Optimism, innovation and creativity were dealt a further blow by the Great Depression and WWII, the ending of which saw the social blight of WWI repeated and reinforced by large numbers of refugees and migrants from war-torn Europe. Of course, it was not all gloom and doom, but it was dull and conservative as people sought to rebuild their lives. And conservative Prime Minister Menzies took full advantage of a cautious electorate to tighten the restrictive framework of the state.

Menzies defeated Labor Prime Minister Ben Chifley in 1949 after he tried to nationalise the banks. Events played into Menzies' hands. The Cold War gripped the major powers, communism was the scourge of the West and Menzies used the fear associated with it to further cower and corral the little Aussie battlers. The Labor Party had no narrative particularly after it split in 1955, leading to the formation of the breakaway right-wing Democratic Labor Party, which had close ties to the Catholic Church. Menzies also rode the wave of sustained economic growth fuelled by wool, wheat and mining.

Menzies committed the country to war in Vietnam in 1965 without telling the country and introduced conscription without telling the people that the conscripts would fight in that war. The Labor Party did little to oppose the war and conscription until public opinion moved substantially against both by mid-1969. It proved to be a vote-winning issue for Labor Leader Gough Whitlam at the 1972 Election.

Whitlam tried to dismantle the framework. He moved fast, far too fast in the face of a deteriorating economy. He was sacked by the Governor General in November 1975. That act, which had been engineered by Liberal Leader Malcolm Fraser and endorsed by the Queen, saw the framework back in place. Bob Hawke defeated Fraser in 1983. He saw his chances of being elected dependent on maintaining the status quo, which meant the framework and his successor, Paul Keating, did likewise, pushing the envelope to the right with a program of privatisation and detention of refugees.

John Howard came to power in 1996 and within four years had taken the country back to the Menzies era, including a sham love of cricket — the sport which roundly rejected his attempt to become world president. The Howard regime was racist, royalist, misogynistic, militaristic, jingoistic and elitist. Anzac Day and Australia Day were turned into pseudo iconic national events. Refugees and Indigenous Australians were demonised and no government that has followed his defeat in 2007 has changed that — including the Labor governments of Kevin Rudd and Julia Gillard.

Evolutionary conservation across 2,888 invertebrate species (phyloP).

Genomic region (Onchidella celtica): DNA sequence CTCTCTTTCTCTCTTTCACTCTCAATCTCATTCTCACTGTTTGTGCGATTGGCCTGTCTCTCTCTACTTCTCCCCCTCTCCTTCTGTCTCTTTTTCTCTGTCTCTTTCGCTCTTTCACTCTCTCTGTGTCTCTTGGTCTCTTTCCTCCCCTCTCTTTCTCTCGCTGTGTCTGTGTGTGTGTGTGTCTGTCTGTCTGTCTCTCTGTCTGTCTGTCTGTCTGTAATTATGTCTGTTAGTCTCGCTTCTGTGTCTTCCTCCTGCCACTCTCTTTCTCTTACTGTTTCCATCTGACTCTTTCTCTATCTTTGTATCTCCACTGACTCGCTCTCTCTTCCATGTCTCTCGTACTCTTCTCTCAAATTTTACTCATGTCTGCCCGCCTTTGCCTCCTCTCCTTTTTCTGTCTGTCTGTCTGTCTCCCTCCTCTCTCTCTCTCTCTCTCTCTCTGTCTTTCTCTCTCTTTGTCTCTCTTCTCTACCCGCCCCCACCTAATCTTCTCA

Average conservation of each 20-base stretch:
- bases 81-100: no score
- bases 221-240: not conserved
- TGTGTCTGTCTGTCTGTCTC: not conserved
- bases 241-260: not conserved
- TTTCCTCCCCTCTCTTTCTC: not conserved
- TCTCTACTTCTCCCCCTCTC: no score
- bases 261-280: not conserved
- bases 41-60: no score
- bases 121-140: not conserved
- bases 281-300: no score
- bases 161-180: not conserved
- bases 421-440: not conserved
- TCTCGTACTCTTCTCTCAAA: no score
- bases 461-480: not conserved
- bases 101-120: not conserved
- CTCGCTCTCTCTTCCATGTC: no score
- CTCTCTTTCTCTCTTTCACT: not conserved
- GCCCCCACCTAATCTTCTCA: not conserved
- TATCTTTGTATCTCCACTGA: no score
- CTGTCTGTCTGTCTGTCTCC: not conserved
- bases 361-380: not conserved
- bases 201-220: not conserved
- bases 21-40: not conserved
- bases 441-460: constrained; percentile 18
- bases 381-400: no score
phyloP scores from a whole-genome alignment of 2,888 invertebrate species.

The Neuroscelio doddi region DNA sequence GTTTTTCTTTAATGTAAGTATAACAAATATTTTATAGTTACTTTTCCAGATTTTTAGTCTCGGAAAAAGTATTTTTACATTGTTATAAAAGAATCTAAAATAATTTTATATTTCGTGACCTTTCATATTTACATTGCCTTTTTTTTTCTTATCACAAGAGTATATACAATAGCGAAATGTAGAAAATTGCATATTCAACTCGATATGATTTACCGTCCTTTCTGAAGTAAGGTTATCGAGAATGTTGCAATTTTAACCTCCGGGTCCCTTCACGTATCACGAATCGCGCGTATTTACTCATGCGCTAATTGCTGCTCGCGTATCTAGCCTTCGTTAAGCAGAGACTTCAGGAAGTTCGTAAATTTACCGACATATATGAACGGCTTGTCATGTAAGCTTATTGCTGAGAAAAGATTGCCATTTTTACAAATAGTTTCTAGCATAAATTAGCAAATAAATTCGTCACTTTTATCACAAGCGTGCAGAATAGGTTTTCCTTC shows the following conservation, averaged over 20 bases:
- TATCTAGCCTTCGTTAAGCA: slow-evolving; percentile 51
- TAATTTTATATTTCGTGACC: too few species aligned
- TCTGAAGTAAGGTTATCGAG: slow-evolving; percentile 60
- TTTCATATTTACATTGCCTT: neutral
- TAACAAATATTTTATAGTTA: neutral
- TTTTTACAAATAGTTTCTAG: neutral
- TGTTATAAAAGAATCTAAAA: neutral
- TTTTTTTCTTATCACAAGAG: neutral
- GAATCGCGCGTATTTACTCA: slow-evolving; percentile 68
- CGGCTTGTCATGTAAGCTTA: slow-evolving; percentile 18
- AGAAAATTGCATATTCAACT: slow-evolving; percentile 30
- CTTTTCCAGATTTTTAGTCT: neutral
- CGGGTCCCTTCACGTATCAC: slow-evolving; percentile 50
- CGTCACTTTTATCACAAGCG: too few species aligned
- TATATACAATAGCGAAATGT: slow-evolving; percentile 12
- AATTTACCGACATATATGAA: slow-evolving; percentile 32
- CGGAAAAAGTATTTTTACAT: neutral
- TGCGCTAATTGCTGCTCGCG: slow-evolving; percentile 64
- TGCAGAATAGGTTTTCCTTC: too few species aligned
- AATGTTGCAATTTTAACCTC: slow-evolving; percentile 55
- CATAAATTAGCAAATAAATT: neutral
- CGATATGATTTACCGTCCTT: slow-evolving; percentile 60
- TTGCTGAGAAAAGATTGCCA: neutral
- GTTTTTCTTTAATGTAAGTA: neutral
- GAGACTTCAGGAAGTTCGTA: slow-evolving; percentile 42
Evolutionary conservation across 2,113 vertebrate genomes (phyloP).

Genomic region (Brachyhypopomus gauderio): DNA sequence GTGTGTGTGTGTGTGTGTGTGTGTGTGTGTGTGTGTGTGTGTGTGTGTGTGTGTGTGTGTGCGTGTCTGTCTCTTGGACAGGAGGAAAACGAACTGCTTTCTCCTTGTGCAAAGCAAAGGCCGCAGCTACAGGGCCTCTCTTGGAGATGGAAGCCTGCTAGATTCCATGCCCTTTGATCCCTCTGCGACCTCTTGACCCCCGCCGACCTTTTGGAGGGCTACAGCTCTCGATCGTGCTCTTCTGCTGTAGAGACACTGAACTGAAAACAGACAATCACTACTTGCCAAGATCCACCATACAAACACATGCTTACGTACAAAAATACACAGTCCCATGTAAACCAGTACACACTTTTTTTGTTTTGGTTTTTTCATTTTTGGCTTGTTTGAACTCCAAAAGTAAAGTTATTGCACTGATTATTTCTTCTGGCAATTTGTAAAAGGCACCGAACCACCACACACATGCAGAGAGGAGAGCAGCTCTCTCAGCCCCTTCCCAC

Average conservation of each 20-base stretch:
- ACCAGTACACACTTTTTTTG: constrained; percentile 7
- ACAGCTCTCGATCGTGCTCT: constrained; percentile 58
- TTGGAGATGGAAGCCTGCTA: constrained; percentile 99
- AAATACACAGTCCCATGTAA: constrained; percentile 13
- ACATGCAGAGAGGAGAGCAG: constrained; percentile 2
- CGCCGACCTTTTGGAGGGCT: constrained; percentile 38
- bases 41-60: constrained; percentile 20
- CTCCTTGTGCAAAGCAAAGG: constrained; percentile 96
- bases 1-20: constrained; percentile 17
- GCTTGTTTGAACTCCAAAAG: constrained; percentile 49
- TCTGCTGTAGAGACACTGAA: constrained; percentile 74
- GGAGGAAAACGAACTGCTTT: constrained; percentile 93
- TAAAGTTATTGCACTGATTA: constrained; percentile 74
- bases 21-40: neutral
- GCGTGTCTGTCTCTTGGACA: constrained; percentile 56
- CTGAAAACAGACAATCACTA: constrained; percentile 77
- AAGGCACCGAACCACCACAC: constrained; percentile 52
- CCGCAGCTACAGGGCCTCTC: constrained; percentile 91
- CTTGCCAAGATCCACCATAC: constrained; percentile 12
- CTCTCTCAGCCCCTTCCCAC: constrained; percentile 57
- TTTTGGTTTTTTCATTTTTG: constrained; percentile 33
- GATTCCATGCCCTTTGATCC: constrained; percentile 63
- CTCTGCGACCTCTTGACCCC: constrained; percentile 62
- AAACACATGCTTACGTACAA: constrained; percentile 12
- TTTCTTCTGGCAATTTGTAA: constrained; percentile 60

Howard sowed the seeds of intolerance and vilification toward Muslims, which found ready disciples in Abbott, Morrison and Dutton. This intolerance, some are saying, and I agree, reaped a vile harvest in the ghastly Mosque massacre in Christchurch, New Zealand on 15 March, when an Australian right-wing devotee shot dead 50 worshipers and wounded another 39.

Abbott in 2013 was a shrill and nastier version of Howard’s Government, Turnbull in 2015 was a failure to himself and the nation and Morrison in 2018 a caricature of all that went before him. All maintained the framework; perhaps believing it was a structure that fostered stability.

It has not.

Howard like Menzies before him secretly took the country to war in Iraq.

For me, the framework is defined by how an Australian government approaches questions of race, distribution of income, the fairness of the tax and education systems, jingoism and how greed is being managed — in other words, what the fairness graph is reading. To move out of the framework, the fostering of innovation would need to take place together with nurturing the aged, the disabled, disadvantaged the environment.

Bill Shorten is shuffling. He will win the coming election because Morrison and his moronic muppets will lose it. He shows no interest in challenging or even trying to bend the framework — from refugees to water, banking to defence. He will see off a corrupt, stupid and morally bankrupt Coalition Government, but he will not oversee creative, constructive and long overdue change. Sadly, he is comfortable in our constraining and constricting framework forged as a result of the failure of war.

He condemns us to the turnaround of the hourglass.

Bruce Haigh is a retired Australian diplomat and political commentatorYou can follow Bruce on Twitter @bruce_haigh.